03:03 PM -- Bill McCormick, Chief of Dam Safety, Division of Water Resources, said that he would be discussing the risks involved in dam safety and defined his use of the word "risk." Mr. McCormick said that the division's dam safety risk management strategy includes minimizing the probability of failure by training dam safety engineers, educating dam owners, and enforcing dam storage restrictions. Mr. McCormick discussed storage restrictions as a tool to maintain the safe condition of dams and the effects of dam location and volume on overall storage. Mr. McCormick discussed the map depicting the volume of storage that is currently restricted (Attachment M) and compared the number of dams on the restricted storage list (Attachment L) to the total number of dams in Colorado. Committee discussion ensued regarding the volume of water storage allowed for dams on the restricted list. Mr. Wolfe answered questions from the committee regarding the amount of acre feet of water that has left the state as a result of the flood. Mr. McCormick answered questions from the committee regarding current concerns regarding dams and the possibility of large amounts of snow this winter. Mr. McCormick answered questions from the committee about challenges encountered by small districts regarding water storage on US Forest Service (USFS). Mr. McCormick discussed how and when the division became aware of the flooding and its affects on dams. He talked about the division's response timeline including the emergency dam inspection program and dam safety activities. Mr. McCormick summarized the division's activities during and after the flood including forensic analysis of the 9 dams that failed. He discussed the accumulated precipitation in some flood affected counties and addressed concerns about specific dams including the activation of spillways, problems controlling inflows, and slope buttressing. Mr. McCormick talked about small dams that were in distress as a result of the flood and gave examples of dams that became dangerous as a result of the flood. Mr. McCormick explained the division's emergency dam inspections program including the inspections status to date (Attachment N). Mr. McCormick showed the committee a short television news piece aired on 9News on the emergency dam inspections program and cost.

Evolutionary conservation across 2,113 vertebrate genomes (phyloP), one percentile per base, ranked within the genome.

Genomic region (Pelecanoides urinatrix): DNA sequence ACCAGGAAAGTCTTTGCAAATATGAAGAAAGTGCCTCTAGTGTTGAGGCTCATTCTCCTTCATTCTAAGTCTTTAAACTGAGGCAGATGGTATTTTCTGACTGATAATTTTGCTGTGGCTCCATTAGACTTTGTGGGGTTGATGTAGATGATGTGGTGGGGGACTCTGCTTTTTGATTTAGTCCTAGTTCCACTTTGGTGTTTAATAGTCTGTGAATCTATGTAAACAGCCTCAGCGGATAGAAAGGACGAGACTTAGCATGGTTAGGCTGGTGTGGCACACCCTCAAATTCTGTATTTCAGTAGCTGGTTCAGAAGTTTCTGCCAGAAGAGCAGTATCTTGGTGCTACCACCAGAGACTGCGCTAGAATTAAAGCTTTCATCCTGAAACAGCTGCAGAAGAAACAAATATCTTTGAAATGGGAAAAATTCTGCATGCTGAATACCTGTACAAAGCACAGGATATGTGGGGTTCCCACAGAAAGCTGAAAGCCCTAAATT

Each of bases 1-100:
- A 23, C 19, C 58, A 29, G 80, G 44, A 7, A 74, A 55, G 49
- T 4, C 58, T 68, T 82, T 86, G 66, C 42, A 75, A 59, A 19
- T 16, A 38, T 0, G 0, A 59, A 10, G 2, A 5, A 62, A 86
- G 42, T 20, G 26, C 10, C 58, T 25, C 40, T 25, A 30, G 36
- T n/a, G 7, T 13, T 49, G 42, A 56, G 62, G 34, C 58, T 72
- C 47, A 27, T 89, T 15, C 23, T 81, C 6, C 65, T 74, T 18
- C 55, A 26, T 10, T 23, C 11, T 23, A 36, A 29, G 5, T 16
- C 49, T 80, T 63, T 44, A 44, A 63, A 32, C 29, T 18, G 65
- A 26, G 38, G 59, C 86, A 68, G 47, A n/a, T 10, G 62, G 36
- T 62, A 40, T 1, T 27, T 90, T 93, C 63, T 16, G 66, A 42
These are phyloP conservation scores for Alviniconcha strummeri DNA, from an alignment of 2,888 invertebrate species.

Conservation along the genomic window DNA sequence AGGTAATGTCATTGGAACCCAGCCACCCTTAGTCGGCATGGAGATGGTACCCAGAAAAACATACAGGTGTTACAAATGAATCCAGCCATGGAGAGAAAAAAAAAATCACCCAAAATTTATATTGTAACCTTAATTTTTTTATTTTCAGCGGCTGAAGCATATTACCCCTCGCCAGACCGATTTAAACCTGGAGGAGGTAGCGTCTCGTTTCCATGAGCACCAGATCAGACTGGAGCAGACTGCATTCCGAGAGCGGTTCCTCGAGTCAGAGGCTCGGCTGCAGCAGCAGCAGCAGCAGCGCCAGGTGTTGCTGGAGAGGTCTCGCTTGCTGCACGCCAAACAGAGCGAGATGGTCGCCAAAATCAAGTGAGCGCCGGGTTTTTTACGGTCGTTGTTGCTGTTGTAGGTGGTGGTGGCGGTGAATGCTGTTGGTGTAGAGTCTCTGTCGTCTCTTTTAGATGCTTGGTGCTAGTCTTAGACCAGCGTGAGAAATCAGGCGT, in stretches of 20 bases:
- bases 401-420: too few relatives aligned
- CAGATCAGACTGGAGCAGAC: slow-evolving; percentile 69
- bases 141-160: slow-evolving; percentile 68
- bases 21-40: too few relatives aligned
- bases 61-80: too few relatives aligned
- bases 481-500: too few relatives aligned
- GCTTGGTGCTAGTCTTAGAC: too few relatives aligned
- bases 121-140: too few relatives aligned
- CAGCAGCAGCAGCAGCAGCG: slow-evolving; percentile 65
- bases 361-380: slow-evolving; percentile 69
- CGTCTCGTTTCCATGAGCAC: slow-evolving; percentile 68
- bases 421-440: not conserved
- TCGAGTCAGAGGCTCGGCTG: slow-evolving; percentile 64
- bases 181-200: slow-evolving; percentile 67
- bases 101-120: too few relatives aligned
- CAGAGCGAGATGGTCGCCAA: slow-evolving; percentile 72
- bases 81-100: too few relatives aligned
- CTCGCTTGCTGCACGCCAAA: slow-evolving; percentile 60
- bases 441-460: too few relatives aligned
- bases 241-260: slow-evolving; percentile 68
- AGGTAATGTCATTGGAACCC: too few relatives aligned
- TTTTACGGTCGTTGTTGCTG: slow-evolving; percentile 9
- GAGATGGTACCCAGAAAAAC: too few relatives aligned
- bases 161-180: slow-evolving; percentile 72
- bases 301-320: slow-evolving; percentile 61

03:56 PM -- Scott Cuthbertson, Deputy State Engineer, Division of Water Resources, described his role within the division. Mr. Cuthbertson talked about the satellite monitoring and hydrography program and damage to stream gage stations as a result of the flood. He referred to the photos shown in Attachment R. Mr. Cuthbertson described the stream flow gauging program and discussed flood affected stream gages in the South Platte Basin (Attachment P) and flood affected diversion structures in the South Platte Basin (Attachment Q). He discussed the repairs needed to repair various diversion structures and associated costs. Mr. Wolfe answered questions from the committee about quantification of flood effects and mobilization of resources.